All of this was driven home to me when I saw this post and chart in Zero Hedge on the so-called deleveraging of debt that is supposedly going on among American households.  Tyler Durden sets the record straight with the facts which show that it is not deleveraging that is bringing debt levels down but defaults.

Lately there has been an amusing and very spurious, not to mention wrong, argument among both the "serious media" and the various tabloids, that US households have delevered to the tune of $1 trillion, primarily as a result of mortgage debt reductions (not to be confused with total consumer debt which month after month hits new record highs, primarily due to soaring student and GM auto loans). The implication here is that unlike in year past, US households are finally doing the responsible thing and are actively deleveraging of their own free will. This couldn't be further from the truth...

This chart tells the story.  Notice that there has been a reduction of almost $800 billion in mortgage debt since 2007 but there has been $1.2 trillion in 1st and 2nd mortgage lien discharges due to defaults.  In other words, debt discharges from defaulted mortgages are totally responsible for the reduction in mortgage debt in the United States.

Durden puts it this way.

Instead of actual responsible behavior of paying down debt, the primary if not only reason there has been any "deleveraging" at all at the US household level, is because of excess debt which became insurmountable, not because it was being paid down, the result of which is that more and more Americans are simply handing their keys in to the bank and walking away, and also explains why the US banking system is now practicing Foreclosure Stuffing, as defined first here, as the banks know too well, if all the housing inventory which is currently in the default pipeline were unleashed, it would rip off any floor below the US housing "recovery" which is not a recovery at all, but merely a subsidized bounce, as millions of units are held on the banks' books in hopes that what limited inventory there is gets bid up so high the second housing bubble can be inflated before the first one has even fully burst.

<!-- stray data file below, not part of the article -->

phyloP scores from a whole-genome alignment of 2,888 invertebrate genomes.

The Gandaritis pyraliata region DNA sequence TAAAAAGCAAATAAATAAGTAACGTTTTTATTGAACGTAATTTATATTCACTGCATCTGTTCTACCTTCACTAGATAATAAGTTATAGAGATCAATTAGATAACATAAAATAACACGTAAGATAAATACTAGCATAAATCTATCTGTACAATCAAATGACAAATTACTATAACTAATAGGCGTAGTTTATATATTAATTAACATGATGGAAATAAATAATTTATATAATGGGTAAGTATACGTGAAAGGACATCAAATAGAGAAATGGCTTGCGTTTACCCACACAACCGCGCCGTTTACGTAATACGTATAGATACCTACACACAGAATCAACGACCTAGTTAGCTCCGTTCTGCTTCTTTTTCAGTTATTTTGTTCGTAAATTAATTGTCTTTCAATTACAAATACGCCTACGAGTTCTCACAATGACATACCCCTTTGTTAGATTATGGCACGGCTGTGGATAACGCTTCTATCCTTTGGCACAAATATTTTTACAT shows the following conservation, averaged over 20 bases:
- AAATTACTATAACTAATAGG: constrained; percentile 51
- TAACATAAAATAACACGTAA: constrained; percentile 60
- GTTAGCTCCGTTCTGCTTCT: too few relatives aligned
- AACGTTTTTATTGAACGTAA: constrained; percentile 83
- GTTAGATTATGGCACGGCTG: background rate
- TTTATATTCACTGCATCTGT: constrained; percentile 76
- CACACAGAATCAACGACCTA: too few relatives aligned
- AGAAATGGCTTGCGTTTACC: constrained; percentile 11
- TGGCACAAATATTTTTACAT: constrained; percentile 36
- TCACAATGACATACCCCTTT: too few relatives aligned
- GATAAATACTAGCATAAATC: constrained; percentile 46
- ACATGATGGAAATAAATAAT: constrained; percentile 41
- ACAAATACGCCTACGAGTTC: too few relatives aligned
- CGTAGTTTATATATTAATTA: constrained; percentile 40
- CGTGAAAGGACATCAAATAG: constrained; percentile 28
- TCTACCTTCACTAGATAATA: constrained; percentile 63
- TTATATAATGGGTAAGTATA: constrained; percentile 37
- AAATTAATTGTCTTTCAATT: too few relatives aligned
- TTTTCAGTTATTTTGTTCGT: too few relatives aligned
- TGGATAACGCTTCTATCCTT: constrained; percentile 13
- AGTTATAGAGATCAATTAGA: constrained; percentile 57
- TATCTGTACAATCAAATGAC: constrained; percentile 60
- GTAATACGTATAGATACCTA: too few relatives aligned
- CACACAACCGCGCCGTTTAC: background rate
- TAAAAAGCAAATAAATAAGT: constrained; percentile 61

All of this brings me back to my original point.  Compound interest is deadly when you are on the borrower's side of that equation.  And if you are the lender to that borrower you take it in the shorts when default occurs.  That $1 trillion in discharges came out of the hide of Fannie, Freddie, your local First National Bank and many more financial institutions who loaned money to home buyers who could not keep up with the original payment terms of the loan.

This is a good lesson to keep in mind when you loan anyone money, whether it is your brother-in-law, a Fortune 500 company or the federal government.  History, economics and the power of compound interest tells us that all of the money that is borrowed is not going to be paid back.  Proceed cautiously with your money and think very carefully about buying any junk bonds (or Japanese government bonds   for that matter) right now.  You don't want to be the one holding the bag with nothing in it.

Here is a chart showing junk bond yields.  Yields on these high risk loans have dropped to the lowest amount in history.  Therefore, those buying these instruments today are receiving smaller compensation for taking this higher risk than ever before.  Are we to believe that these loans are that much safer than ever before as the low yields would suggest?  Hardly.  This is another distortion caused by the Fed's QE policy. Buyer beware!